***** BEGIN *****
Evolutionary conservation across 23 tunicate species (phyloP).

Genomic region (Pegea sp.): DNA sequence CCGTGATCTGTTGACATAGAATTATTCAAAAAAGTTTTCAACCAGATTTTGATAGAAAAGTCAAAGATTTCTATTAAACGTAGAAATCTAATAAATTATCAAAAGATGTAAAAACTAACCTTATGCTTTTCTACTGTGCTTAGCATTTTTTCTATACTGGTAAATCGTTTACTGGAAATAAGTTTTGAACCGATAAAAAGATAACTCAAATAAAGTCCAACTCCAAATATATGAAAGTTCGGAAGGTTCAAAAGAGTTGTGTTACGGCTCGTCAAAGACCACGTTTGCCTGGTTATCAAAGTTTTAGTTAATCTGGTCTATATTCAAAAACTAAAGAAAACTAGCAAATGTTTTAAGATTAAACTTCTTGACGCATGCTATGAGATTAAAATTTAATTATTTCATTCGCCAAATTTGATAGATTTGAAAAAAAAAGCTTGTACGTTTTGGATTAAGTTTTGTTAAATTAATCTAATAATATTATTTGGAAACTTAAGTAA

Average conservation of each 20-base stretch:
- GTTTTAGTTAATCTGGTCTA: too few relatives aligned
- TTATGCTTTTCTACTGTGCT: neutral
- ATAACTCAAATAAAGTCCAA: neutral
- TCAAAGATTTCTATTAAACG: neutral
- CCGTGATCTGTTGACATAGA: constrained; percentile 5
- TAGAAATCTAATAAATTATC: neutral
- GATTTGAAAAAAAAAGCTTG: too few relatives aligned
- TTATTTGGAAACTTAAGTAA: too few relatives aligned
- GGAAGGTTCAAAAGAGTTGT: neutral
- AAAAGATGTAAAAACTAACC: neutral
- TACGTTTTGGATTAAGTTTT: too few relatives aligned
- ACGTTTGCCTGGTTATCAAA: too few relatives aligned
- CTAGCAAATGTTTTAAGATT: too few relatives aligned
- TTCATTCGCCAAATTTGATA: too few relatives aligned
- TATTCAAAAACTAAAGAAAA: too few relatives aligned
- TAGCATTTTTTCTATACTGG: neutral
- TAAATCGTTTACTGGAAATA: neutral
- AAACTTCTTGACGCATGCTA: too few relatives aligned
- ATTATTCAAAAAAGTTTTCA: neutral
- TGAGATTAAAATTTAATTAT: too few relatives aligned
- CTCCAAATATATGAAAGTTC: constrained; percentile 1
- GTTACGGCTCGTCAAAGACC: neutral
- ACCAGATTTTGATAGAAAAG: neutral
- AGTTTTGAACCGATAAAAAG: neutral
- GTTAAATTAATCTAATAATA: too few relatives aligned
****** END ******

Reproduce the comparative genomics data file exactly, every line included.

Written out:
Evolutionary conservation across 23 tunicate species (phyloP).

Genomic region (Pegea sp.): DNA sequence CCGTGATCTGTTGACATAGAATTATTCAAAAAAGTTTTCAACCAGATTTTGATAGAAAAGTCAAAGATTTCTATTAAACGTAGAAATCTAATAAATTATCAAAAGATGTAAAAACTAACCTTATGCTTTTCTACTGTGCTTAGCATTTTTTCTATACTGGTAAATCGTTTACTGGAAATAAGTTTTGAACCGATAAAAAGATAACTCAAATAAAGTCCAACTCCAAATATATGAAAGTTCGGAAGGTTCAAAAGAGTTGTGTTACGGCTCGTCAAAGACCACGTTTGCCTGGTTATCAAAGTTTTAGTTAATCTGGTCTATATTCAAAAACTAAAGAAAACTAGCAAATGTTTTAAGATTAAACTTCTTGACGCATGCTATGAGATTAAAATTTAATTATTTCATTCGCCAAATTTGATAGATTTGAAAAAAAAAGCTTGTACGTTTTGGATTAAGTTTTGTTAAATTAATCTAATAATATTATTTGGAAACTTAAGTAA

Average conservation of each 20-base stretch:
- GTTTTAGTTAATCTGGTCTA: too few relatives aligned
- TTATGCTTTTCTACTGTGCT: neutral
- ATAACTCAAATAAAGTCCAA: neutral
- TCAAAGATTTCTATTAAACG: neutral
- CCGTGATCTGTTGACATAGA: constrained; percentile 5
- TAGAAATCTAATAAATTATC: neutral
- GATTTGAAAAAAAAAGCTTG: too few relatives aligned
- TTATTTGGAAACTTAAGTAA: too few relatives aligned
- GGAAGGTTCAAAAGAGTTGT: neutral
- AAAAGATGTAAAAACTAACC: neutral
- TACGTTTTGGATTAAGTTTT: too few relatives aligned
- ACGTTTGCCTGGTTATCAAA: too few relatives aligned
- CTAGCAAATGTTTTAAGATT: too few relatives aligned
- TTCATTCGCCAAATTTGATA: too few relatives aligned
- TATTCAAAAACTAAAGAAAA: too few relatives aligned
- TAGCATTTTTTCTATACTGG: neutral
- TAAATCGTTTACTGGAAATA: neutral
- AAACTTCTTGACGCATGCTA: too few relatives aligned
- ATTATTCAAAAAAGTTTTCA: neutral
- TGAGATTAAAATTTAATTAT: too few relatives aligned
- CTCCAAATATATGAAAGTTC: constrained; percentile 1
- GTTACGGCTCGTCAAAGACC: neutral
- ACCAGATTTTGATAGAAAAG: neutral
- AGTTTTGAACCGATAAAAAG: neutral
- GTTAAATTAATCTAATAATA: too few relatives aligned